The MMPI should be administered, scored, and interpreted by a professional, preferably a clinical psychologist or psychiatrist, who has received specific training in MMPI use. This test should collaborate with other assessment tools. Diagnosis should never be made solely on the results of the test.

The MMPI can be administered individually or in groups and computerized versions are available.

The test is designed for individual’s age 18 and older. The test can be scored by hand or by a computer, but results should always be interpreted by a qualified mental health professional that has had extensive training in MMPI interpretation.

10 Clinical Scales of the MMPI

The MMPI has 10 clinical scales that are used to indicate different psychological conditions. Despite the names given to each scale, they are not a pure measure since many conditions have overlapping symptoms. Because of this, most psychologists simply refer to each scale by number.

Scale 1 – Hypochondriasis: This scale was designed to asses a neurotic concern over bodily functioning.

The 32-items on this scale concern somatic symptoms and physical well being. The scale was originally developed to identify patients displaying the symptoms of hypochondria.

Scale 2 – Depression: This scale was originally designed to identify depression, characterized by poor morale, lack of hope in the future, and a general dissatisfaction with one's own life situation. Very high scores may indicate depression, while moderate scores tend to reveal a general dissatisfaction with one’s life.

Scale 3 – Hysteria: The third scale was originally designed to identify those who display hysteria in stressful situations. Those who are well educated and of a high social class tend to score higher on this scale. Women also tend to score higher than men on this scale.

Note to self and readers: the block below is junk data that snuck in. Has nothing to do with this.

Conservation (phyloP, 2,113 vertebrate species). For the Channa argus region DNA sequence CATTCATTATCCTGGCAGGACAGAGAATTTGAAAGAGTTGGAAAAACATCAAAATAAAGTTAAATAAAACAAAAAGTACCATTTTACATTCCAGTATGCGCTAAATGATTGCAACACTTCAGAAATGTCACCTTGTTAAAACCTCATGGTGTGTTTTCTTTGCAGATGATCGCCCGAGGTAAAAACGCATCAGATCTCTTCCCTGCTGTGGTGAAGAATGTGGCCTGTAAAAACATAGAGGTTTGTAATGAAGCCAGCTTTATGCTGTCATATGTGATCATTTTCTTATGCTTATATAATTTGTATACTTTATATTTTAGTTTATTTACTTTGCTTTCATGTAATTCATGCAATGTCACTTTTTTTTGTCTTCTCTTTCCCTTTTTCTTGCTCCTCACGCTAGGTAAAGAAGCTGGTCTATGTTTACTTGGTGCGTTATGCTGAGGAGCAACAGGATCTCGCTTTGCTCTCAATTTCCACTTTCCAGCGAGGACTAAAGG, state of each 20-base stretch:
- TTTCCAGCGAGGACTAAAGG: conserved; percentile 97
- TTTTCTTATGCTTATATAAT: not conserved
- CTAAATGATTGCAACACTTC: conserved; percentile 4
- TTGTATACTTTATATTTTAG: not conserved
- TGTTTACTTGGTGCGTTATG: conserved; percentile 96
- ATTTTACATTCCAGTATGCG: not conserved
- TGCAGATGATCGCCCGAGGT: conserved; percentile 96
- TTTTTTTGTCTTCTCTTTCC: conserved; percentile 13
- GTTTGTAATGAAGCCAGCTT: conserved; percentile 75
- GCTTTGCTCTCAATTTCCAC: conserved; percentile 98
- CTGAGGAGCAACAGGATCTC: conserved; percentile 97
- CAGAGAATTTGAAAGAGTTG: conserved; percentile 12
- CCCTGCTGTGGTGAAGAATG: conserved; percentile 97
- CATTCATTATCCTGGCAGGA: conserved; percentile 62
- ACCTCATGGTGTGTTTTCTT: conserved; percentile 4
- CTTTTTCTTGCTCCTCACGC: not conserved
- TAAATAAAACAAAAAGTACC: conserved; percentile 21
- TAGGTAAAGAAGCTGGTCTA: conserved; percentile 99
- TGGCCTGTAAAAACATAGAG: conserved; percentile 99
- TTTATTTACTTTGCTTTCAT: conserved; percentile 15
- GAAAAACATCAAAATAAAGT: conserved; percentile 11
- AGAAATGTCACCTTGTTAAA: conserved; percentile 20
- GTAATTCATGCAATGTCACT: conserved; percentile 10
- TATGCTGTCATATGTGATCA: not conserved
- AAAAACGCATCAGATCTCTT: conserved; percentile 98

Scale 4 - Psychopathic Deviate: Originally developed to identify psychopathic patients, this scale measures social deviation, lack of acceptance of authority, and amorality. This scale can be thought of as a measure of disobedience. High scorers tend to be more rebellious, while low scorers are more accepting of authority. Despite the name of this scale, high scorers are usually diagnosed with a personality disorder rather than a psychotic disorder.

Scale 5 – Masculinity/Femininity: This scale was designed by the original author’s to identify homosexual tendencies, but was found to be largely ineffective. High scores on this scale are related to factors such as intelligence, socioeconomic status, and education. Women tend to score low on this scale.

Scale 6 – Paranoia: This scale was originally developed to identify patients with paranoid symptoms such as suspiciousness, feelings of persecution, grandiose self-concepts, excessive sensitivity, and rigid attitudes. Those who score high on this scale tend to have paranoid symptoms.